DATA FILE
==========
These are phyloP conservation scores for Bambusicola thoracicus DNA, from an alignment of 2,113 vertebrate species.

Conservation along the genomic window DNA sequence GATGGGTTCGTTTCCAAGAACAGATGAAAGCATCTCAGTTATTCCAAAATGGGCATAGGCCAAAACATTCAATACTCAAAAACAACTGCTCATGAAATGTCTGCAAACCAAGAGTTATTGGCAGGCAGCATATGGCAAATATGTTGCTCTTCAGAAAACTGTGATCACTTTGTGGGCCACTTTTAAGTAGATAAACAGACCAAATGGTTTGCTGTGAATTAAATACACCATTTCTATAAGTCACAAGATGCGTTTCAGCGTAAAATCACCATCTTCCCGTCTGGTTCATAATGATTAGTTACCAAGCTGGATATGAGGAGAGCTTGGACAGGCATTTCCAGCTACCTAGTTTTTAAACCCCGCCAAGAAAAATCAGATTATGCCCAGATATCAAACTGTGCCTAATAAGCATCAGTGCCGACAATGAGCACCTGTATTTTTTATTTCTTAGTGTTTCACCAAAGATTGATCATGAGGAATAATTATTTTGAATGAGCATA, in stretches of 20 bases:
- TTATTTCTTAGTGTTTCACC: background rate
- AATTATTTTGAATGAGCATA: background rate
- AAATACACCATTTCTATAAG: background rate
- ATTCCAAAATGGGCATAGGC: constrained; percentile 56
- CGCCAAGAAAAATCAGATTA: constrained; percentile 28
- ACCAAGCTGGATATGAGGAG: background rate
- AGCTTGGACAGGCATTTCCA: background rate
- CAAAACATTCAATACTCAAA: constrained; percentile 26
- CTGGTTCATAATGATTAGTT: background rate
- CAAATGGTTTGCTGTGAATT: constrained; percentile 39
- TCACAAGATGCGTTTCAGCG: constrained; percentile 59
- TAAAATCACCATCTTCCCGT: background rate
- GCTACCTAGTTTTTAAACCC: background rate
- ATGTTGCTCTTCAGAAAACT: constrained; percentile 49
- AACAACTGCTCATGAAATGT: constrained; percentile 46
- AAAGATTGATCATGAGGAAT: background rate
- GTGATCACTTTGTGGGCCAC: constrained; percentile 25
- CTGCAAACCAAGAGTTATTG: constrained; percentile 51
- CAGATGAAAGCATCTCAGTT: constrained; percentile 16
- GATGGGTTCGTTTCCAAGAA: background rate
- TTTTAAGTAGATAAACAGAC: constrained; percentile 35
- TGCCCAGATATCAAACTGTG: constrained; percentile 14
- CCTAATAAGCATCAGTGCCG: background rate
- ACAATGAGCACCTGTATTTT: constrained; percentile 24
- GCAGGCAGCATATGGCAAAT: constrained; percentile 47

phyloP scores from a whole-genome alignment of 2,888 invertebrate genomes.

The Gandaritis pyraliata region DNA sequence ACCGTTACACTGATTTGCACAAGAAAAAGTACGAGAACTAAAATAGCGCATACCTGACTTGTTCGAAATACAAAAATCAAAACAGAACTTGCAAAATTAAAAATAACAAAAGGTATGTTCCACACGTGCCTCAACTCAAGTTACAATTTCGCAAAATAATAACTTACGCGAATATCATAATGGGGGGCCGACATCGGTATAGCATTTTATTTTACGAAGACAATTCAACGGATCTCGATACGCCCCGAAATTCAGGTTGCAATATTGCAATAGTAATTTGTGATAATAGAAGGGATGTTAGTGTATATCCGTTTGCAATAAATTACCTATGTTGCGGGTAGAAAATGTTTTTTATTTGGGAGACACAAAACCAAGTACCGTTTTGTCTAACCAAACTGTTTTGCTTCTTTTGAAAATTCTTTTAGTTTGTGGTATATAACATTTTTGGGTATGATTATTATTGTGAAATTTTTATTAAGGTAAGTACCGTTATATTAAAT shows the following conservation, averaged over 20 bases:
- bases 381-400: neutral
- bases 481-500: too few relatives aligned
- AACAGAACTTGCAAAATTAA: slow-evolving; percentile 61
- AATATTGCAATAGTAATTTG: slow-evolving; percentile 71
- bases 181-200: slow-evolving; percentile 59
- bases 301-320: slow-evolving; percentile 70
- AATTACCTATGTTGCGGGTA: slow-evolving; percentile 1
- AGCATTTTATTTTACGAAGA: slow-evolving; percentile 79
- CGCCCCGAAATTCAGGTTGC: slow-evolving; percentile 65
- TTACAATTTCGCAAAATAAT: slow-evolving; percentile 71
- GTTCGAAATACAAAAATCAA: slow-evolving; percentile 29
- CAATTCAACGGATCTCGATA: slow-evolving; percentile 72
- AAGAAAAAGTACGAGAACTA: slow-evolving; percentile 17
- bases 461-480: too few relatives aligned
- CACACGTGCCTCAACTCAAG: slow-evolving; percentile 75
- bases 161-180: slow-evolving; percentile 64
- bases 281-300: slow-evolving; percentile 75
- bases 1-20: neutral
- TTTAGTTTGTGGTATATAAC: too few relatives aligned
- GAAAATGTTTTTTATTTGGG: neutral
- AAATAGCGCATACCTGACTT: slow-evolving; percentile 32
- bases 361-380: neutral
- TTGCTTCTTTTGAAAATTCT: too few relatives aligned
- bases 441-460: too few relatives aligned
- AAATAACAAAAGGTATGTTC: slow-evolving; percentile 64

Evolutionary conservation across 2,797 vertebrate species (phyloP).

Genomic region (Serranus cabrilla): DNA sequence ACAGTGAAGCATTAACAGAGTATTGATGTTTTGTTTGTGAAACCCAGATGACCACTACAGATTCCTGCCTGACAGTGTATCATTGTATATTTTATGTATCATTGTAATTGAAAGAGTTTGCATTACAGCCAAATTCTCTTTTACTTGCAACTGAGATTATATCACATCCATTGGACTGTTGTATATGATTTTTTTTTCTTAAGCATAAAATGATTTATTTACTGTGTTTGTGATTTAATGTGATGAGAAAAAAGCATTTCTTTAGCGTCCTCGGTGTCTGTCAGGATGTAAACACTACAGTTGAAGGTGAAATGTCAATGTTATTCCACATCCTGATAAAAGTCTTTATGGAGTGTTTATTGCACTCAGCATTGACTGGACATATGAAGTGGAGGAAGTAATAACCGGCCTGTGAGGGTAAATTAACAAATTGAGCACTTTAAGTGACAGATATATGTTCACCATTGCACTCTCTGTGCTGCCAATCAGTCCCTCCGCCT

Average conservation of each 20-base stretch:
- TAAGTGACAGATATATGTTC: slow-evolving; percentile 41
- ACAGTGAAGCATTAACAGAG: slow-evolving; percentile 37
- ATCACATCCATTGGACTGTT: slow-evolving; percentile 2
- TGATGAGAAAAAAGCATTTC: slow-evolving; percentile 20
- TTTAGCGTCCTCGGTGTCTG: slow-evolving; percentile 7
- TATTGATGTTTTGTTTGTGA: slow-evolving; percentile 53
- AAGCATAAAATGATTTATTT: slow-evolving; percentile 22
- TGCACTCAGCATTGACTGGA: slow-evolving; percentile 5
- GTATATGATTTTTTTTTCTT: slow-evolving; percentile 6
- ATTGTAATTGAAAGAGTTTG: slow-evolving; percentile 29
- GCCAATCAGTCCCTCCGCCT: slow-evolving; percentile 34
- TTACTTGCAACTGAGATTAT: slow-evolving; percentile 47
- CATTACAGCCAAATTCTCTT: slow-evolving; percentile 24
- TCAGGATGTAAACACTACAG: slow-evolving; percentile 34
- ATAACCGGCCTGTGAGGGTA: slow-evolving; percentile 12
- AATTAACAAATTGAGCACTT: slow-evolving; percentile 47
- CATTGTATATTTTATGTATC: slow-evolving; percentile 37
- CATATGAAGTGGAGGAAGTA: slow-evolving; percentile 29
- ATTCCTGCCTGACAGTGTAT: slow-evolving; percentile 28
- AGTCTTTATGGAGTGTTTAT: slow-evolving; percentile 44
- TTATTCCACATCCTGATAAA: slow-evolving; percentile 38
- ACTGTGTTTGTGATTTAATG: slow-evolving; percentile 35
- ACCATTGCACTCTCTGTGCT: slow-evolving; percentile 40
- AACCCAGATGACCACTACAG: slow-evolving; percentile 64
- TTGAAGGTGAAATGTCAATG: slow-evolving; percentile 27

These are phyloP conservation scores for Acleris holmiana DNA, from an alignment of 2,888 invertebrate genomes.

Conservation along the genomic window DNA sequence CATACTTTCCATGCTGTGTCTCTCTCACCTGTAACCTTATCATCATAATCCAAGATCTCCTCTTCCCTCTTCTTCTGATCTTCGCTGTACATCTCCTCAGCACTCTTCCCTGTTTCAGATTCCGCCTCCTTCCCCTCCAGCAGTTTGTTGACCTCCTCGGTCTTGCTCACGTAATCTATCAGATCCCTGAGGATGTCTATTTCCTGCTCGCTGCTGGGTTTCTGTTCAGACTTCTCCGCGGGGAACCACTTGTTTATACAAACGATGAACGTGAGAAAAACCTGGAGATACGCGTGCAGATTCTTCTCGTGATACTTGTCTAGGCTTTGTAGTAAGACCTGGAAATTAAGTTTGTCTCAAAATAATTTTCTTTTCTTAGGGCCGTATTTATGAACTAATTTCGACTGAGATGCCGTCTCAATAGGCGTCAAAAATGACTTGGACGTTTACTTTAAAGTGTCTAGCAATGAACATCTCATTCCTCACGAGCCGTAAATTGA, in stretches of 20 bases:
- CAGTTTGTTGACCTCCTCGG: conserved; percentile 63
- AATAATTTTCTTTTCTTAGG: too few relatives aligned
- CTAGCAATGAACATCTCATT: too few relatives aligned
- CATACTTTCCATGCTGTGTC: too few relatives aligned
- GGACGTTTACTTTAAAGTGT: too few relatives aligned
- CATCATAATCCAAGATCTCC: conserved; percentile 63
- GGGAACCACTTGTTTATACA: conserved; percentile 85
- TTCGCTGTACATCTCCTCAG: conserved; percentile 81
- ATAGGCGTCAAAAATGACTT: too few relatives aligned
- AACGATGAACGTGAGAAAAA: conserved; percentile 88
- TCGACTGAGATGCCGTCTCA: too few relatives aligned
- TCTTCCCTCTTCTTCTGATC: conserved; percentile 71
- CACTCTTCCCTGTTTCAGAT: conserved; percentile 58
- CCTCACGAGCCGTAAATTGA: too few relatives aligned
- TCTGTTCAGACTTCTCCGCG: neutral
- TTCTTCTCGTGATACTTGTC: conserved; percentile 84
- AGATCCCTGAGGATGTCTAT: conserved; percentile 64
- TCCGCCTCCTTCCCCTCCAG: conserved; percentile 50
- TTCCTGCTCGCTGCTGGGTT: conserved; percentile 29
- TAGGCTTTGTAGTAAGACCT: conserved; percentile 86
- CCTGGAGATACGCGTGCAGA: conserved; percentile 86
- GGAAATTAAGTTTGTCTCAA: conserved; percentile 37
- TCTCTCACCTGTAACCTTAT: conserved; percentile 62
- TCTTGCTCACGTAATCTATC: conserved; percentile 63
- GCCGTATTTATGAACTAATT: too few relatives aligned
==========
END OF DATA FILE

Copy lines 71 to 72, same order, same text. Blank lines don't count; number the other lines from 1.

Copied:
- TCAGGATGTAAACACTACAG: slow-evolving; percentile 34
- ATAACCGGCCTGTGAGGGTA: slow-evolving; percentile 12